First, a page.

Where are franchise leads coming from? Whatâ€™s the cost per lead? What recruitment tools work best? Those were just a few of the questions asked in Franchise Update Media Groupâ€™s 2007 Annual Lead Generation & Sales Survey, presented this past October 4 - 6 at the 8th Annual Franchise Development & Leadership Conference, held this year at the Ritz-Carlton Hotel in Atlanta.
Gary Gardner, CEO of Franchise Update Media Group, presented the latest findings to a crowd of about 350 franchise executives from across the nation.
As expected, the Internet continues to be a dominant force for generating leads, but as Gardner was quick to explain, that technology doesnâ€™t exist in a vacuum. A well-constructed and balanced lead-generation and sales approach mixes a variety of tools and techniques in the best ways possible to identify and recruit top franchise candidates.
Now for the nuts and bolts of the study and presentation. Survey results were attained from 132 franchise organizations with data representing 15,032 company-owned units, 56,070 domestic franchise units, and 17,887 international units.
The amount of money spent on recruiting plays a pivotal part in any lead-generation and sales development strategy. This yearâ€™s study found the average annual franchise budget was $153,000. That was down considerably from 2005â€™s $282,000 figure.
Gardner reported that the Internet has become a dominant tool for franchise recruiting. Indeed, 51 percent of all money spent this year has been poured into Internet marketing efforts - an all-time high since the annual survey began. Thatâ€™s followed by print media (18 percent), trade shows (11 percent), PR (8 percent), and any additional methods falling into the â€œotherâ€ category (12 percent).
To further drive home the significance of the Internet, the study found a staggering 70 percent of all franchise leads were generated online. Another 16 percent came through referrals, while print dropped to a mere 2 percent. But as Gardner opined, â€œItâ€™s important to remember that although it appears that leads generated by print have seriously decreased, itâ€™s often print that drives people to the Internet. Print is continuing to play a significant role in driving people to the web sites.â€
Getting the sale
The question of what the top sales producers are among all the techniques once again finds the Internet on top, but also sheds light on the continuing emergence and popularity of brokers. One out of every five sales is a result of brokers who bring qualified candidates to the table. That number has doubled since last yearâ€™s survey. Gardner addressed the finding that brokers are playing an ever-growing and important role in the franchise sales process. â€œIn fact, 48 percent of the franchises surveyed use broker referral networks and 80 percent have closed deals that way,â€ he said. The average broker commission was $11,200.
Overall, nearly half of those surveyed (46 percent) said their 2006 sales numbers were below their goals, while only 19 percent indicated they had exceeded their goals. The average closing period for a sale was pinned at 11 weeks. Gardner noted this number was down one week from last yearâ€™s report.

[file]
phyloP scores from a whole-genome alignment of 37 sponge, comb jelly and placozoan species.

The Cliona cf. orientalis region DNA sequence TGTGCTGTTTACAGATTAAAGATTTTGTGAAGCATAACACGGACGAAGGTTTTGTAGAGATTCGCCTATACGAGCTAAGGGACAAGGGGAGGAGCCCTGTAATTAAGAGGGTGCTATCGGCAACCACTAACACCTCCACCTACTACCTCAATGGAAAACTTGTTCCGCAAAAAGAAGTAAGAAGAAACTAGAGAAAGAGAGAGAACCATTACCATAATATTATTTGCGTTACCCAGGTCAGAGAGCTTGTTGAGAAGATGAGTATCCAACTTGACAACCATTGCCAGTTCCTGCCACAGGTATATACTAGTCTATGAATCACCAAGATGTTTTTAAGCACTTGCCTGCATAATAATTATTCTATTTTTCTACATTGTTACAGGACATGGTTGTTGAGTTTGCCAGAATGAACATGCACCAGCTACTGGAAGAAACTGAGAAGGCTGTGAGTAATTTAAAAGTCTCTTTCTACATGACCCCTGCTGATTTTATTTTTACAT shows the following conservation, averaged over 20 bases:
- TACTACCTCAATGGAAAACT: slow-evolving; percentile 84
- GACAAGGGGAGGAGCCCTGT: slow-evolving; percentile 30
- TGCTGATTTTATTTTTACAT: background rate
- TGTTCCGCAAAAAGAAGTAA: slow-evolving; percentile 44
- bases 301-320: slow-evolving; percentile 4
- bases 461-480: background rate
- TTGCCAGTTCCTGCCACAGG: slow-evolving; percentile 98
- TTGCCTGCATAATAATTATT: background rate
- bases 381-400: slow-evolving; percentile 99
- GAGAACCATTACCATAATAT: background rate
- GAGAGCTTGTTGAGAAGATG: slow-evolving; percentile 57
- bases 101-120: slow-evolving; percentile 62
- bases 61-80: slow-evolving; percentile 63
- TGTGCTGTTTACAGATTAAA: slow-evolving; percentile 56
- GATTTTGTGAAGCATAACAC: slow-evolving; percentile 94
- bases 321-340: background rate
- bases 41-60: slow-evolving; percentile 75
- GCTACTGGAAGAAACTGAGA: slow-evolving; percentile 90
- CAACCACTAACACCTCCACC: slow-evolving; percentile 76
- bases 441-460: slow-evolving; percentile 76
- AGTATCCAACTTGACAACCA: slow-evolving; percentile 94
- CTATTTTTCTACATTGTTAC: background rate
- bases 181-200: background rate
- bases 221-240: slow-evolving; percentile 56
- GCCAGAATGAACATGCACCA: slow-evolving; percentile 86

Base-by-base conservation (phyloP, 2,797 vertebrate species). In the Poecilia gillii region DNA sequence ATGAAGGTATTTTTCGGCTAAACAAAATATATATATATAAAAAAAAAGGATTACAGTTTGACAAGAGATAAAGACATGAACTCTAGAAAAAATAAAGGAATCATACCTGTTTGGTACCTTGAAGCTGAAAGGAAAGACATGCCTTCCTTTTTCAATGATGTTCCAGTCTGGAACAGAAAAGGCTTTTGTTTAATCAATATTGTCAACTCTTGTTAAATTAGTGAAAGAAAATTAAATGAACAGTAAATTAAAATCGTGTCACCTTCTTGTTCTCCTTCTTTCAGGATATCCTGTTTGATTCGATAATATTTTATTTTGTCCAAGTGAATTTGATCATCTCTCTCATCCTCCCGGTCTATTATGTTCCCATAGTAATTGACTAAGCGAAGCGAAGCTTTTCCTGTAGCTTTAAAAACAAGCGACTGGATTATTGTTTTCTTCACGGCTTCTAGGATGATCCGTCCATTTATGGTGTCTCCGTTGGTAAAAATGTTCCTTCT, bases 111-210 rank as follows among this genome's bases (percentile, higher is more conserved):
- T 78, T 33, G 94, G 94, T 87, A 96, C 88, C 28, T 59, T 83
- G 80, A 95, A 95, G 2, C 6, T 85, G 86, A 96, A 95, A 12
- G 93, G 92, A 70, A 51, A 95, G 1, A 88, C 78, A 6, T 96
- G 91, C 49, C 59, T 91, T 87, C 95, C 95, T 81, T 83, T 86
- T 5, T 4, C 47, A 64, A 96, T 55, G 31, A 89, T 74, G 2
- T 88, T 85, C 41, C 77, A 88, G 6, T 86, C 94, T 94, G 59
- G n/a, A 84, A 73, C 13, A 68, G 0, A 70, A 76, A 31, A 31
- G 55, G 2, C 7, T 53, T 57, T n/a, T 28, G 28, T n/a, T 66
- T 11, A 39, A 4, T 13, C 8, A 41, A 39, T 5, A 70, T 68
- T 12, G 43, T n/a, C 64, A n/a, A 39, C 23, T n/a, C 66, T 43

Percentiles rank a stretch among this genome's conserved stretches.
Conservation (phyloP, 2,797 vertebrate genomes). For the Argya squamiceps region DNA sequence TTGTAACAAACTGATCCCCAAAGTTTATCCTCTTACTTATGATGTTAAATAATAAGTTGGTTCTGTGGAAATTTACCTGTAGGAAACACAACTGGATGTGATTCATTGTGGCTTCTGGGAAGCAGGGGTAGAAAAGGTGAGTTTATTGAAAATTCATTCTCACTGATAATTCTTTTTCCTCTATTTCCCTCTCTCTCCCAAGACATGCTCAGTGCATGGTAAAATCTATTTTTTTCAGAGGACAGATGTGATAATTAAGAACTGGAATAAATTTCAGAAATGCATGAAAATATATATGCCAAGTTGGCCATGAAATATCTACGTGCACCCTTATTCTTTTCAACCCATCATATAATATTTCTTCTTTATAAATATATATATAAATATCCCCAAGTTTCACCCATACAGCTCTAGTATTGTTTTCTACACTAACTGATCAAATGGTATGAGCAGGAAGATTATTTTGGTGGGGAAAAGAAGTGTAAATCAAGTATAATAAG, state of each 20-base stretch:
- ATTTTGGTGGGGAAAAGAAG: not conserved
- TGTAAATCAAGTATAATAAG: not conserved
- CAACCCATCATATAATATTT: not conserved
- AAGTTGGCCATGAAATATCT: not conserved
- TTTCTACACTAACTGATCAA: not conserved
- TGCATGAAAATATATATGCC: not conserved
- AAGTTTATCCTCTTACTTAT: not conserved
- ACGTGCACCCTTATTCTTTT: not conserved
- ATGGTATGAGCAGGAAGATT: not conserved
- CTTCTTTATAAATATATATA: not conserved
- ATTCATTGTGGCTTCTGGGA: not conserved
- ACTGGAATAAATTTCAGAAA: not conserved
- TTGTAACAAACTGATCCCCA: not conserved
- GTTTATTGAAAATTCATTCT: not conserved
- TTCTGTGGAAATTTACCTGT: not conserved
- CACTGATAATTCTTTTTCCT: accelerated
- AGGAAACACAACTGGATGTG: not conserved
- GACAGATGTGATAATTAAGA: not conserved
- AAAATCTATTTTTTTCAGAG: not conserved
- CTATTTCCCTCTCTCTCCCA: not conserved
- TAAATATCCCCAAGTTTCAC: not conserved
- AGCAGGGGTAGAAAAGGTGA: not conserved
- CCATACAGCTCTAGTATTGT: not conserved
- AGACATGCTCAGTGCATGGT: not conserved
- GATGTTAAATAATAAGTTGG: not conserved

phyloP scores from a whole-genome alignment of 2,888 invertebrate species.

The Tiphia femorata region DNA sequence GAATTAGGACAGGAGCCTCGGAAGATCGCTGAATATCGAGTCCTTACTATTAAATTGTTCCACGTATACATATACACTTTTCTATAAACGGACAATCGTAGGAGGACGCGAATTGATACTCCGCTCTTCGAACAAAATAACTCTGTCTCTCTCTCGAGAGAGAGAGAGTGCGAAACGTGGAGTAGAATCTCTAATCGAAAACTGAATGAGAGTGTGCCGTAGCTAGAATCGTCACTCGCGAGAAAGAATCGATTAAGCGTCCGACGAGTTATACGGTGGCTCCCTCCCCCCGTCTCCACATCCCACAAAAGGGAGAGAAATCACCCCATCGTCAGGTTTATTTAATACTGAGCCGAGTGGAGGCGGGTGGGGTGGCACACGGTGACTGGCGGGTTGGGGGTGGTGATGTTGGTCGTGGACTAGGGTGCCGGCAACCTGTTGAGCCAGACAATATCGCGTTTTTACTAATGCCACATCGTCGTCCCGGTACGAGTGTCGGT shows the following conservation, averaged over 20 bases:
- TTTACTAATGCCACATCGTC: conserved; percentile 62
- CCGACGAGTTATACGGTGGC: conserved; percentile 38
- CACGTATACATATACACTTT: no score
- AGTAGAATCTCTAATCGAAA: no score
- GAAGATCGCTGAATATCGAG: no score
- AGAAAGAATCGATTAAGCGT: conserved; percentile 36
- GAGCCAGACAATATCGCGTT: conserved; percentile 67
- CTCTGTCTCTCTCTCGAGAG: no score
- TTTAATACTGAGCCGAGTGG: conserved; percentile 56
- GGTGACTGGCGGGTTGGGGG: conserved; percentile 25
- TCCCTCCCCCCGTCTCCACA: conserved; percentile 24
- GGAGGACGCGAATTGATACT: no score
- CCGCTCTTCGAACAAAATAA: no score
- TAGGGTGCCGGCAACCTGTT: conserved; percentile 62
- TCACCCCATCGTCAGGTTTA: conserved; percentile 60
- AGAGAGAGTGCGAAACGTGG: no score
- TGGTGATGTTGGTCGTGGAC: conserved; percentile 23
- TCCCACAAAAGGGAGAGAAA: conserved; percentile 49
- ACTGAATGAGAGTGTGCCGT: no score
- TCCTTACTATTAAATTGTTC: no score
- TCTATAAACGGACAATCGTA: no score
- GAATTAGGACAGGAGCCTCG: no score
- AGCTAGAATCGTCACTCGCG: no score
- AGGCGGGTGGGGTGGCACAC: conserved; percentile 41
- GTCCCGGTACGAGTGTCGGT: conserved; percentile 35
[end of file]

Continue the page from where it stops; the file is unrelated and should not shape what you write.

Continuing the analysis of the surveyâ€™s overall results, the study determined that 2 percent of all leads are eventually closed. Of those who complete applications, 15 percent are closed, and by the time they get to discovery days, one out of every two candidates signs on.
Cost analysis and trends
The study then turned to an evaluation of the costs involved in generating leads and closing sales. Surprisingly, only half of those surveyed even track their cost per lead. However, 81 percent of the respondents said they do use a lead management tracking tool. Nearly two thirds use a third-party service. The average cost per lead was found to be $396. As for cost per sale, only 44 percent said they track that number. The average cost per sale was found to be $8,000. â€œTracking leads and measuring costs are very important indicators for franchises,â€ Gardner commented.
Multi-unit franchising continues to be an emerging trend within franchising. The study found 64 percent of survey respondents sell both single and multiple units. Another 70 percent require an additional up-front fee for multi-unit franchisees. And interestingly, 53 percent of the franchises surveyed said they have franchisees who are also franchisees of other systems.
Sales department compensation always plays an important role in generating sales. The average sales department of the franchises surveyed had three salespeople who each were expected to sell 10 units per year. Eighty percent of those received a base salary and 85 percent received a commission on each franchise sold. But it wasnâ€™t just standard commission that was used to entice sales people. Forty-four percent receive additional perks such as quarterly and annual bonuses; health insurance; vacation; 401(k); cell phones; technology and other equipment; company cars; gym and tanning memberships and... the use of yachts around the world. Gardner lightheartedly asked for a show of hands from franchisors who offered that particular perk.
He wrapped up the presentation by pointing out that 70 percent of those surveyed reported business conditions at the unit level as good; and that 75 percent expect same-unit sales in the next six months to improve. These responses indicate that thereâ€™s an overall good feeling among franchises concerning the economy in the short term.
The sales leads are out there, and theyâ€™re being converted. Franchising continues to be a competitive and growing industry. Savvy franchise organizations are watching these lead-generation and sales trends and taking note. Thereâ€™s gold in those numbers - and the best ones are tracking their own as well.
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